Financial institutions (FIs), be it your local bank, credit union, or even your favorite grocery chain, which offer an ‘alternative banking solution,’ are facing unprecedented challenges. While this has been known for some time, these challenges have reached critical mass during the COVID-19 Pandemic. The time and need for a fundamentally different approach to technology and infrastructure is now.
"To remain relevant and excel, FIs must ‘digitize’ nearly all interactions they have with their customers."
After the Global Financial Crisis in 2008, new fintech companies emerged by taking an existing, legacy product and building technology that made the product easier to buy and use. In fact, there have been so many successful fintech’s emerge over the last decade that a new industry has been thrust upon us. As it relates specifically to the banking and payments landscape, the new fintech industry is powering the rise of ‘challenger and neo banks’ (neo banks) and nontraditional FIs (mobile phone providers, municipalities, colleges and universities, and grocery stores) – mostly unregulated organizations who are directly competing against the legacy banks, credit unions and payment companies we’ve grown to know and trust for most of our lives.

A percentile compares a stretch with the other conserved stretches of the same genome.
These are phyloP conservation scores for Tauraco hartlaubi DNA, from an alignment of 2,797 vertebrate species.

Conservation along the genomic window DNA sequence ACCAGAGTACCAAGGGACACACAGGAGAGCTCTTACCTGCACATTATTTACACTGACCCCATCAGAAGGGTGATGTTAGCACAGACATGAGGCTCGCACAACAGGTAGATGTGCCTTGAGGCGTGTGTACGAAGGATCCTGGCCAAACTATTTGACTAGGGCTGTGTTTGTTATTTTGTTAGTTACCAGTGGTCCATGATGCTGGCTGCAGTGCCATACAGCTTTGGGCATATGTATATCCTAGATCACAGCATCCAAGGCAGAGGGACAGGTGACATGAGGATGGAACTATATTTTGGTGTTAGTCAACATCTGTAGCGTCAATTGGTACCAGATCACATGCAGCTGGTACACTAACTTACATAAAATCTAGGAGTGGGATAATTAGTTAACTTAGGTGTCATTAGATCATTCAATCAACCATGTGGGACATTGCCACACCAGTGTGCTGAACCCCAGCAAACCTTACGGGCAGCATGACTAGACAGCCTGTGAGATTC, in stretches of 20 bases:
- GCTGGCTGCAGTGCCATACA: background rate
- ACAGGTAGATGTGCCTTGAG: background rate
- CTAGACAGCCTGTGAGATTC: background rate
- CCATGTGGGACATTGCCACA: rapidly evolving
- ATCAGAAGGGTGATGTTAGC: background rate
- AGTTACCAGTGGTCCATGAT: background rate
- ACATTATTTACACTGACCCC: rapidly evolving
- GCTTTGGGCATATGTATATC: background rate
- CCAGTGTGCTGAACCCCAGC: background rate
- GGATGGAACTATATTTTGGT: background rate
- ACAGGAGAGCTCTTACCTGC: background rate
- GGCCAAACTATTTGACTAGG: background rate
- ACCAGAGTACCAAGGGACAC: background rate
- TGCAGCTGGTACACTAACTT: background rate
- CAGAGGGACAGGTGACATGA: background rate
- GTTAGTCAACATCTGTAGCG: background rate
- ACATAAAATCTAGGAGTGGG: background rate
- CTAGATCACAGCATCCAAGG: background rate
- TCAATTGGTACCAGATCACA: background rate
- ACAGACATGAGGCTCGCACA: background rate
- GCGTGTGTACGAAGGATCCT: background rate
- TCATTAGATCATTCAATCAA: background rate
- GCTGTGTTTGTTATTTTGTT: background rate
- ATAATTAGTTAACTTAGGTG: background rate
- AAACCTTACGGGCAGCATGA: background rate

According to Richard Steggall, CEO of one of the banking and payment industry’s leading financial technology providers, Urban FT, “It doesn’t stop there though. Not only are legacy FIs under threat from the neo banks, but they are now also under threat from the more modern, ‘digital first’ banks, who came into the market, not just with their banking charter, but with embedded fintech capabilities that preempted the shift from mostly ‘physical’ to mostly ‘digital’ interactions with their customers.”